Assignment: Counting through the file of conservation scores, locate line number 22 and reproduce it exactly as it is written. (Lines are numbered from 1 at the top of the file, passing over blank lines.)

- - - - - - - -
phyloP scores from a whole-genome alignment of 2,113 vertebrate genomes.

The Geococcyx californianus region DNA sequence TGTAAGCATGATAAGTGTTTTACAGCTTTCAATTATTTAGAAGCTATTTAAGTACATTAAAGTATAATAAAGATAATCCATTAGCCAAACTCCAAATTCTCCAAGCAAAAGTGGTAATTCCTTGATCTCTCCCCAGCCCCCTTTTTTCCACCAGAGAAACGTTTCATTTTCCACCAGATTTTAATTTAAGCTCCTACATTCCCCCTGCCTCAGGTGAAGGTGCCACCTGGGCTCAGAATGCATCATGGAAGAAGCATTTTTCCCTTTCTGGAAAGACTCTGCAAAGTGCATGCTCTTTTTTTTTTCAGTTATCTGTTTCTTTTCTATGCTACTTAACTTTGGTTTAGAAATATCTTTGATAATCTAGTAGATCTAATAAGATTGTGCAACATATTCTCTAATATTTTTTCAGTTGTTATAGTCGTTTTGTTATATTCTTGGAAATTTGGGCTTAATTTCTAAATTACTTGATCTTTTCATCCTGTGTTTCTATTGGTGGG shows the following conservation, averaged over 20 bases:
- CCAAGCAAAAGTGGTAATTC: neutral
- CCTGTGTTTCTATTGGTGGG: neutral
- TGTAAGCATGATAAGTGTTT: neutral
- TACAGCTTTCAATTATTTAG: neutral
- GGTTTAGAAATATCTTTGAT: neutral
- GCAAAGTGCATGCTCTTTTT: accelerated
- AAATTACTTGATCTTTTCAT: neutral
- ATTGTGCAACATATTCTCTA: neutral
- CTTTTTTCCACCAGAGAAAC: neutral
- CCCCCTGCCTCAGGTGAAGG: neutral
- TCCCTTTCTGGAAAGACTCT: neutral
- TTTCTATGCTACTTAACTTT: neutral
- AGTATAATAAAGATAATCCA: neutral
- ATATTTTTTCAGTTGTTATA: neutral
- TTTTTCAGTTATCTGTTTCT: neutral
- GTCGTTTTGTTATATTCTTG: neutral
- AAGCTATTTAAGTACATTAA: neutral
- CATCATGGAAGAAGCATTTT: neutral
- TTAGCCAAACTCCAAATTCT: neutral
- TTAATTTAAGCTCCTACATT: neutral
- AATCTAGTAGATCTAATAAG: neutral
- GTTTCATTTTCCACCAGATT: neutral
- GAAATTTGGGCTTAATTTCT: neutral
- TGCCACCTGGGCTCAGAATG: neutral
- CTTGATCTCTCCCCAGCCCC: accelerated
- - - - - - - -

- TTAATTTAAGCTCCTACATT: neutral